More on Reginald Hill, and the bookstore experience

February 3, 2012 at 4:43 pm (books, Mystery fiction)

I’m still melancholy about the loss of Reginald Hill.  The following tributes are testimony to the high esteem in which many readers and fellow writers held him:

No matter which genre he worked in, Mr. Hill was a master of form and style, writing with grace and wit and embellishing his cerebral puzzle mysteries with playful literary allusions and clever wordplay.

From Marilyn Stasio’s article in the New York Times. (Marilyn Stasio is the long time reviewer of crime fiction for  that newspaper.)


Martin Edwards wrote a lovely appreciation on his blog Do You Write Under Your Own Name. (Edwards epitomizes the generosity I’ve come to admire in the community of British crime fiction writers.)


On receiving the news, George Easter of Deadly Pleasures Mystery Magazine wrote this:

It’s a very, very sad day for me. I just received the news that Reginald Hill has passed away at the age of 75. He has been one of a handfull of my very most favorite authors since I first read RULING PASSION in the early 1980s. I considered Reginald Hill and Michael Connelly as the two greatest living mystery writers until today. The King is dead — Long live the King. In retrospect I am very pleased that DP readers voted Reginald a Barry Award last year for THE WOODCUTTER. A fitting send-off for an exceptional artist.

I was hoping that he would be very long-lived and productive. Now I’ll just have to satisfy myself with re-reading his most excellent body of work. I can only hope that there is a book in the pipeline. January 13, 2012.



   The fine folks at Felony and Mayhem Press have done a great job of bringing Hill’s earlier novels back into print. Maggie Topkis, the house’s founder and “editrix,” posted these gracious sentiments concerning the passing of this author.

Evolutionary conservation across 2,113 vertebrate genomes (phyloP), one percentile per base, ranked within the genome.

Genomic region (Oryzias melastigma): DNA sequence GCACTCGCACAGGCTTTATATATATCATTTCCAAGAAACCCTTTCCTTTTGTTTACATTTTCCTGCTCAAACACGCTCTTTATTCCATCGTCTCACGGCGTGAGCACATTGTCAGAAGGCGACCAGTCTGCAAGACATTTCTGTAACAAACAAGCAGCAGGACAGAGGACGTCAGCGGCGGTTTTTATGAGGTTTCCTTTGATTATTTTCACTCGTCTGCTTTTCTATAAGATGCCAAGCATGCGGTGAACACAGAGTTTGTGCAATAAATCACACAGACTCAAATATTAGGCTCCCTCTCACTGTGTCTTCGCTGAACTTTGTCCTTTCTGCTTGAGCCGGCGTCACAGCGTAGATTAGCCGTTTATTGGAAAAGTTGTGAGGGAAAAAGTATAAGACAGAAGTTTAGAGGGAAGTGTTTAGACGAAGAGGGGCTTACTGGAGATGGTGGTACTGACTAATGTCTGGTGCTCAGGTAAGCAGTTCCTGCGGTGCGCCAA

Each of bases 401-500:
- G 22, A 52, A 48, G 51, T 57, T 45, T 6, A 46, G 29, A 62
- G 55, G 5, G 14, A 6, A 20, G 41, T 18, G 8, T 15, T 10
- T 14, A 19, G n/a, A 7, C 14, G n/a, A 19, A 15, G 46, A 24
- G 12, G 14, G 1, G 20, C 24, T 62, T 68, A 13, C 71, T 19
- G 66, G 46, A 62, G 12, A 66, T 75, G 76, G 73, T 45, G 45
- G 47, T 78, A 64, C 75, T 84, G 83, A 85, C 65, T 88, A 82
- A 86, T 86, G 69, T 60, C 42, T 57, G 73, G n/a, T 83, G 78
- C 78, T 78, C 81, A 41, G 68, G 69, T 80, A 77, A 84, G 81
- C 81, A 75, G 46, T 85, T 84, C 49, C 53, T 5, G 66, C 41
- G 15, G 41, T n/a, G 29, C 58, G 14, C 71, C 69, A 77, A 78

Yesterday, in desperate need of a real live bookstore experience, I visited our local Barnes & Noble. (We’ve been informed by a recent article in the Business section of the New York Times that Barnes and Noble is now the last bastion in which a nervous publishing industry has placed its hope and trust.) Despite the annoying presence of non book items – toys and such, and even boxes of Godiva Chocolates in anticipation of Valentine’s Day – I was able to recapture some of the old, perennial pleasure of such a sojourn. I was especially pleased to see several Felony & Mayhem titles stocked among the mysteries. I picked up Deadheads, pictured above, and Tiger in the Smoke by Margery Allingham.

1 Comment

  1. Lorraine S. said,

    I was saddened that our Borders closed months ago-but we still had B&N. They were also “re-organizing” their store. I now call it the TOY STORE.They moved the entire Fiction-Literature section to a back corner and at least 1/2 of the store is now “Educational” toys. They’re all over-priced toys to me. The CD section is basically now a DVD store.I won’t mention how much space the NOOK products take. I always supported indie bookstores and will continue to do so.

Leave a Reply

Fill in your details below or click an icon to log in: Logo

You are commenting using your account. Log Out /  Change )

Google photo

You are commenting using your Google account. Log Out /  Change )

Twitter picture

You are commenting using your Twitter account. Log Out /  Change )

Facebook photo

You are commenting using your Facebook account. Log Out /  Change )

Connecting to %s

%d bloggers like this: